Forensic And Age Determination Of Blood Stains

2967 WordsOct 4, 201412 Pages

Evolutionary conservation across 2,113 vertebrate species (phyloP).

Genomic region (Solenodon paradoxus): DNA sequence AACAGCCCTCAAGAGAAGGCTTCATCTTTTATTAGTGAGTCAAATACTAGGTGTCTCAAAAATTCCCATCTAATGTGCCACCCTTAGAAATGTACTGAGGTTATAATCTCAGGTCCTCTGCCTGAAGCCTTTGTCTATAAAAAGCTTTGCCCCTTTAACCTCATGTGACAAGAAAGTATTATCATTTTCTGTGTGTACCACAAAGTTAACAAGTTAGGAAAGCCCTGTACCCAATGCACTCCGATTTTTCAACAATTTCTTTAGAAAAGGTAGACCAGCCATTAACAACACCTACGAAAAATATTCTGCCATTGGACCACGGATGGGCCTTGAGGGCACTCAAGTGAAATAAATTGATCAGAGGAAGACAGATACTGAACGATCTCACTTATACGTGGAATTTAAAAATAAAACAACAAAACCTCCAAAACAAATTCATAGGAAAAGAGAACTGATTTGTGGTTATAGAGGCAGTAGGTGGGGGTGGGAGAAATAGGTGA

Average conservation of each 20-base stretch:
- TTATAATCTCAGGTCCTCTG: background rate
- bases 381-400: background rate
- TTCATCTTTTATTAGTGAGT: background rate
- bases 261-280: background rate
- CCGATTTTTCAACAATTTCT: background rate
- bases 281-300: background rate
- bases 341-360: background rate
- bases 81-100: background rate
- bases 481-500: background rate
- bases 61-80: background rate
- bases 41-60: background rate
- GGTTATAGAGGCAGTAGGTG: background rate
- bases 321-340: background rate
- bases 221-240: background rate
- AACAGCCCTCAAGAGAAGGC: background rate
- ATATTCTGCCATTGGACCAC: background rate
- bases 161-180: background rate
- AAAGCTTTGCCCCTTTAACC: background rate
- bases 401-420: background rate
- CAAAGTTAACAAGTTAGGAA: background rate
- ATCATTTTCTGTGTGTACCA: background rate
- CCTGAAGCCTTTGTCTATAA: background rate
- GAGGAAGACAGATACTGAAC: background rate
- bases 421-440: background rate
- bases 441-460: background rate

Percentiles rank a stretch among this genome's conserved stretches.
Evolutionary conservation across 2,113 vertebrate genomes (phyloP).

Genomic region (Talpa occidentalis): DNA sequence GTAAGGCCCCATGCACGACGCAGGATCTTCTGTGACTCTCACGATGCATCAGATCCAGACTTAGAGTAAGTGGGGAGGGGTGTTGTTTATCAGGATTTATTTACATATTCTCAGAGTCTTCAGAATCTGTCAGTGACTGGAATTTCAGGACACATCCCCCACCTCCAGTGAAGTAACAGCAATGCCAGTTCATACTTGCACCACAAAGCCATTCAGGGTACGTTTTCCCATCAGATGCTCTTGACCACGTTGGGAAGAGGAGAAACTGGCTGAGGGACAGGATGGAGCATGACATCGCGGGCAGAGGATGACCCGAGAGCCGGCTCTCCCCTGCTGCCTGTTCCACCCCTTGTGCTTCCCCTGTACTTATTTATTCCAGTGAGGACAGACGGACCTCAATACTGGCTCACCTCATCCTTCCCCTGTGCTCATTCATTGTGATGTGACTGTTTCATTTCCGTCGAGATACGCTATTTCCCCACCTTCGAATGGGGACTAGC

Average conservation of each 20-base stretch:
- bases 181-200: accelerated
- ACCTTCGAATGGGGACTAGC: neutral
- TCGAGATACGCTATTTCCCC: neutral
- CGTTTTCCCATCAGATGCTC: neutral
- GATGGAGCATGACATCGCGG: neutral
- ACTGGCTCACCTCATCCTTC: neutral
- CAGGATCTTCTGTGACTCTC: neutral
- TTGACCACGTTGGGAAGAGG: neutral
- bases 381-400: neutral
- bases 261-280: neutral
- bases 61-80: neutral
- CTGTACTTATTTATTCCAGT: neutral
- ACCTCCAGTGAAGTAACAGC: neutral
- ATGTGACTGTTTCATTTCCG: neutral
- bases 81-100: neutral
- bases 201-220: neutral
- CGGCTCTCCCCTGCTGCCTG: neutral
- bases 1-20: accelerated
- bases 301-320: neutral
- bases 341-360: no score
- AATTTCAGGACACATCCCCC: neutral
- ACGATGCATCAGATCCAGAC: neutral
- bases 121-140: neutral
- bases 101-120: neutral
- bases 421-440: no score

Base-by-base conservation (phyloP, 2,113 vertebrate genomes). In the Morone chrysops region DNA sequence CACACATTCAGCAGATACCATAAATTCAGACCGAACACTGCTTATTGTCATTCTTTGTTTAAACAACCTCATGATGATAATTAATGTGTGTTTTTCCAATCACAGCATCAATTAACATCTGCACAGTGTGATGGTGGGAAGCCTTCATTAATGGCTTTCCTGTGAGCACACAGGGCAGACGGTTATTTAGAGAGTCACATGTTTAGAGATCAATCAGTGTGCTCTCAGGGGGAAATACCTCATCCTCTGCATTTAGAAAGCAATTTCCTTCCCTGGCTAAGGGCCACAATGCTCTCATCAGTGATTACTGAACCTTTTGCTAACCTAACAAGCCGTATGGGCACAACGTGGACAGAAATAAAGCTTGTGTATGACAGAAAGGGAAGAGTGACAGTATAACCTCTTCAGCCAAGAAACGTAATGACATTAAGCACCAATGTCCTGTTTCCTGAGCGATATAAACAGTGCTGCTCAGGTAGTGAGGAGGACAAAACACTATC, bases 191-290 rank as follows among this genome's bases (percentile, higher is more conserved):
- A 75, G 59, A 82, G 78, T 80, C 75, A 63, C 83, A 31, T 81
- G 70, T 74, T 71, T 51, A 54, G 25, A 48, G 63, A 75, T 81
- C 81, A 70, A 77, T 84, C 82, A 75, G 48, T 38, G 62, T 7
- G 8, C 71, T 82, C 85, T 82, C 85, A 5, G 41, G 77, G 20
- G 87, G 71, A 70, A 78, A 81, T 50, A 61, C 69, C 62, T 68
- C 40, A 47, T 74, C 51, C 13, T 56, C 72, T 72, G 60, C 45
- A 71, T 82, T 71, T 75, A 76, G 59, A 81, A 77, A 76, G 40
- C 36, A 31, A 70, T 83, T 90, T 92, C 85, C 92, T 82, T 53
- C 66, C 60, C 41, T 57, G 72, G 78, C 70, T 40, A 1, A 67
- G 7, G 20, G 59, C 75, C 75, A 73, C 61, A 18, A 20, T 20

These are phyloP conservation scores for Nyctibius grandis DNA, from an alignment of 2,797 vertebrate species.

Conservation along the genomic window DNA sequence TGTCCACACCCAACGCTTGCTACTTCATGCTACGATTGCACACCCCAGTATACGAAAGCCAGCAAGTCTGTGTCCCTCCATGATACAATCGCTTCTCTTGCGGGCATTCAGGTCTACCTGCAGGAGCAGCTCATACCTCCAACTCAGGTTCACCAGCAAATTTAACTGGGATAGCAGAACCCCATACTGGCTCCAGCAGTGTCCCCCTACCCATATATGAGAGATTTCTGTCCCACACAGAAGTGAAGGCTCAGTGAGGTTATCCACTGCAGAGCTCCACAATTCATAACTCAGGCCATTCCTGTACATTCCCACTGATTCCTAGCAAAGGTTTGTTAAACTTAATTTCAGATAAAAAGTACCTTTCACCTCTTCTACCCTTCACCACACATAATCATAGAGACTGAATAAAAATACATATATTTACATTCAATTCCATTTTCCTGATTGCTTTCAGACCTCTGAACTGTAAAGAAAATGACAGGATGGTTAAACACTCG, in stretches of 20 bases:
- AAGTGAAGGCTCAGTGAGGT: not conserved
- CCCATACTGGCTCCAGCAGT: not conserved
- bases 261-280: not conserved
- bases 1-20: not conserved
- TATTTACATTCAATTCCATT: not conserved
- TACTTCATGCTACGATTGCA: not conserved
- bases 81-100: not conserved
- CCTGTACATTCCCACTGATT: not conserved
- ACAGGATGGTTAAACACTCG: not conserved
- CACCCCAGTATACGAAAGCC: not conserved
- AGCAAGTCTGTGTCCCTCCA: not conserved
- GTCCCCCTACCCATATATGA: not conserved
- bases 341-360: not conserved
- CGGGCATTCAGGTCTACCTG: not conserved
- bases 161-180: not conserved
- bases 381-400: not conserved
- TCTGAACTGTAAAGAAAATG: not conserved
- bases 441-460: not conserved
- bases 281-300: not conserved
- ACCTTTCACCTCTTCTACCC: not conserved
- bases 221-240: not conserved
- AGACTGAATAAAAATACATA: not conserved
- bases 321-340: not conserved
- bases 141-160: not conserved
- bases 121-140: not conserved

Forensic approaches to age determination of blood stains Among the many pursuits of forensic scientists, one of the foremost attempts is that of establishing time of death of a victim by use of whatever evidence is available. Even though some calculations for estimations are claimed to be available to a few branches of the forensics community, such as medical examiner determination by use of internal temperature of the body, or the onset of rigor and livor mortis, or that of the entomologist 's estimations based on the pupal and larval stages of different carrion insects, it may be that the body is in such an advanced state of decay that these calculations cannot give an accurate calculation, or, even worse, that a body may be absent. In light of such possibilities, it may however be possible to use other types of evidence to establish time of death, time of deposition, and render a partial, if not full reconstruction of events on the scene based on the age and order of deposition of other evidence. Bloodstains represent one such potential piece of evidence that, aside from having the possibility of providing a link to a person by DNA, may allow investigators to determine the time of deposition, and perhaps aid in the reconstruction of the purported events. Attempts to establish the age of bloodstains have been made since early 1900s (Bremmer et al., 2012), but no early technique could really be established as a universal and accepted method. One issue that most techniques

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